The game also has a strong sense of present day reality, a unique trait among games these days where fantasy and science fiction seem to dominate. Even most present day games tend to avoid mention to real-life entities, so the game is unique in that it works hard and succeeds at feeling like it’s not just a believable setting, but one in the real-world.

“Maybe I can sneak in here to watch Final Fantasy: The Spirits Within. I don’t care what anybody says, that’s one of the best sci-fi films ever made!” – Max

Social media, smartphones, the modern-hipster vibe of the PNW, references to the ongoing drought are all (not-so) subtle reminders that this game takes place not in some far off place, but in our world, and there it succeeds in providing an immersive experience and a compelling setting for the story as it unfolds.

(I won’t go into the story here; plenty of spoilers elsewhere.)

Speaking of which, I’ve only finished PC Episode 1 so far, so back to the game! 🙂


The screens don't say it, but 'Facebook' is specifically mentioned in dialog.


UPDATE (1/12/2016): I recently obtained an Nvidia GTX 970 and decided to finally finish the game in 4k (3840×2160) resolution. I had been playing in 2550×1440 before so I wasn’t expecting a major boost but 4k is double the amount of detail and wow, it is stunning! The below isn’t really appreciable unless viewed at 4k but they make great wallpapers at any scale!

R.I.P. Maxis (1987-2015): In Defense of Simcity

I was originally writing this post to be a defense of Simcity, but in light of the recent shutdown of EA Maxis’s Emeryville studio, the headquarters of what was once Maxis, after years of poor management by EA, I felt the need to speak out on this travesty. There are more complete obituaries of Maxis online–notably this one, which I enjoyed reading; this one is my personal story with Maxis and their games.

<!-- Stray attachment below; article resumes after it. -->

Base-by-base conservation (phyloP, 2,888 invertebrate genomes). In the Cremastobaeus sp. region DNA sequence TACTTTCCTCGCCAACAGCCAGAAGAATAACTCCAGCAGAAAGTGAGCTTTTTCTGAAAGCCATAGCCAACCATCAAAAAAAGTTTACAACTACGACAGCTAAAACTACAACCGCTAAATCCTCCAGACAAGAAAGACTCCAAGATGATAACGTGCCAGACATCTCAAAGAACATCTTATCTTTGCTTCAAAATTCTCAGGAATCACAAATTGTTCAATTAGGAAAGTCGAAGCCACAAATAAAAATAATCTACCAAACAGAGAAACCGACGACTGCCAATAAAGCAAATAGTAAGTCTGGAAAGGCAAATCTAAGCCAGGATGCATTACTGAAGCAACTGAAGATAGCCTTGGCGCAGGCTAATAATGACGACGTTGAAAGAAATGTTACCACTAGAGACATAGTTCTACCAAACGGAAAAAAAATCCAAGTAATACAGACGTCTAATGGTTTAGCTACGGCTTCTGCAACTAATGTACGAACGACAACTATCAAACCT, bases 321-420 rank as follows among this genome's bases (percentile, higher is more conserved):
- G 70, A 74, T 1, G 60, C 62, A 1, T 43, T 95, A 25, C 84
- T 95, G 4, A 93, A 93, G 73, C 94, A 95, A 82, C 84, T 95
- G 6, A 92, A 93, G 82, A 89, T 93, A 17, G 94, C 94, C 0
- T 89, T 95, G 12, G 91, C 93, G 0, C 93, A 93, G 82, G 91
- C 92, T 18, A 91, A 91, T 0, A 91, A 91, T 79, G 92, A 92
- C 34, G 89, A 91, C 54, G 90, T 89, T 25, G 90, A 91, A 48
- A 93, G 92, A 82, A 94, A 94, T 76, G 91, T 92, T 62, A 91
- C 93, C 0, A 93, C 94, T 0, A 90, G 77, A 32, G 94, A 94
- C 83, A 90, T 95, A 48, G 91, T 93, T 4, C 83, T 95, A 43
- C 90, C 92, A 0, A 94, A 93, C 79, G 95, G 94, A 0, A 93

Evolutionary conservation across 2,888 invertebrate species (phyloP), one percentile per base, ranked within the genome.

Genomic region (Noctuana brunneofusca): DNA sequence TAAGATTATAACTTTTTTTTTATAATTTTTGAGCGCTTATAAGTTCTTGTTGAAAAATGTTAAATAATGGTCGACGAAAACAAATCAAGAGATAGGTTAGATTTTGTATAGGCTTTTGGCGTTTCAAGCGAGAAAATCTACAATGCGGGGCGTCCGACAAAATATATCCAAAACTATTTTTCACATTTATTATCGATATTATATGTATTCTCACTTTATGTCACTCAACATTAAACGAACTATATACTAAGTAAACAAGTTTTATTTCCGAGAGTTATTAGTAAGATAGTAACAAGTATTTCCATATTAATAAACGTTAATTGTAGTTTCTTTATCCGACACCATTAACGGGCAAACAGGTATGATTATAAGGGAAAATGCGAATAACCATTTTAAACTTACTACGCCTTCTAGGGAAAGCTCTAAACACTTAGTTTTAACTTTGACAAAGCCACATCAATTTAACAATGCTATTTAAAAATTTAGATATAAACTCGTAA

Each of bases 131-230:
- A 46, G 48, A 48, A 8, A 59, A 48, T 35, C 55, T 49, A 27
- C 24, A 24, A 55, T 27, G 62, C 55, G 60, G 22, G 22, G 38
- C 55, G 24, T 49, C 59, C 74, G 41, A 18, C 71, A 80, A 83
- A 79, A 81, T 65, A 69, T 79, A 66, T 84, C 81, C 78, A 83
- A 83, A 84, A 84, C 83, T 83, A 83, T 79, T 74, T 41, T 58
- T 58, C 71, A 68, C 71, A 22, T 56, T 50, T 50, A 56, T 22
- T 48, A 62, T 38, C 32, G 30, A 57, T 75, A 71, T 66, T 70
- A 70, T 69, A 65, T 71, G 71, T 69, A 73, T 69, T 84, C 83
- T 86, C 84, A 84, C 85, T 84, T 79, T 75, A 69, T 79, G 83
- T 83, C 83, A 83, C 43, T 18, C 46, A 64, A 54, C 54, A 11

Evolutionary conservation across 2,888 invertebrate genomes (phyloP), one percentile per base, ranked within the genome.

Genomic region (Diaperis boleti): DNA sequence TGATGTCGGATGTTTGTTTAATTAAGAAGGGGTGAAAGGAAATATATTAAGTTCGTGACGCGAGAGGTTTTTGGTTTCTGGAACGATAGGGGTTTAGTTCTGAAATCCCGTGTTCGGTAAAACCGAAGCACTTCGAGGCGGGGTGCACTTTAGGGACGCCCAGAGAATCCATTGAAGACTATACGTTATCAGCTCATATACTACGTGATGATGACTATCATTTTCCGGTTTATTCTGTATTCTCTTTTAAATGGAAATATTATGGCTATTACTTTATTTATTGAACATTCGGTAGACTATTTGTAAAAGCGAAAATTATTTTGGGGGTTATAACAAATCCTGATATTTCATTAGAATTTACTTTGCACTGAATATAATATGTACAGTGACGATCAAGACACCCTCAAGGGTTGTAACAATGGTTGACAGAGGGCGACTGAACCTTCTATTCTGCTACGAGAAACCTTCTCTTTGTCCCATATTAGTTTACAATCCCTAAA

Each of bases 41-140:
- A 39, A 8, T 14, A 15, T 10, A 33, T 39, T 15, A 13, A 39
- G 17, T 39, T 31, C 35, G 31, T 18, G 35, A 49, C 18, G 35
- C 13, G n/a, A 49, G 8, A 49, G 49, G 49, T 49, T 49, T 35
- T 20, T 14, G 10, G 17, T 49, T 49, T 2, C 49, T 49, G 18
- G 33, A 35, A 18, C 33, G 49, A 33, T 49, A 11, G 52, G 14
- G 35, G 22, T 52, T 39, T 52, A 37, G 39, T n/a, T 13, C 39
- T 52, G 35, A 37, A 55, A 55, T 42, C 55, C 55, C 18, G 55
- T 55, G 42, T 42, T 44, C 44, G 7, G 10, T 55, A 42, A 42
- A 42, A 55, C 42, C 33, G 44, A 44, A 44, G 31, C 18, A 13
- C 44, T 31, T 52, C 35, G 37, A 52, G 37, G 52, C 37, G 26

I’ve been a long time fan of Simcity, having played every version since Will Wright’s original in elementary school. Each iteration attempted a daunting task and presented the challenge to the player: the simulation of an entire city and its various layers of operation. Nothing gives you more appreciation of urban planners around the world like a game that gives you exposure to various simulated aspects of city building. Maxis took this idea and wrapped it up with addictively fun game mechanic has no formal “end”.

The studio long had a reputation for fun and intellectually fascinating edu-tationment oriented simulation games, which I had become familiar through Scholastic Apple catalogs we’d get from school. I found nearly every offering compelling because, aside from the hugely interesting subject matter, nothing like it was out there (this was the early 1990s). The real lasting appeal to those who love to explore was that many of their games never needed to end and they encouraged you to explore the limits of the simulation. SimLife and SimCity in particular could be endlessly perfected, generating a fascinating steady state of a living ecosystem, whether an entire planet, or a booming metropolis. The Maxis of the 1990s provided great experiences through quirky games like SimAnt, SimLifeUnnatural SelectionSimTower, to smash hit simulations like SimCity 2000. I played each of those, and loved them all. It was the early ’90s and was the golden age of DOS and PC gaming.

Simant (1991) – This was the first game that I ever bought for my DOS computer – This was in second grade, so I was 7 years old, in 1992. The computer I played it on was our family PC, a 386SX 16MHz / 4 MB / 60 MB HDD, and the game came on a single 1.44 MB floppy. I still have the manual.

Being a weird nerdy kid, I loved reading manuals and guides to things, and I loved the literature that Maxis provided, both in their physical manuals and accompanying publications, but also their in-game “lore”, in the form of scientific summary. I learned more about ants while playing SimAnt than I did anywhere else. Oh, the good old days, when Maxis actually cared about the subject matter, and indeed, felt more authentic to the subject matter and left the game mechanics develop around it.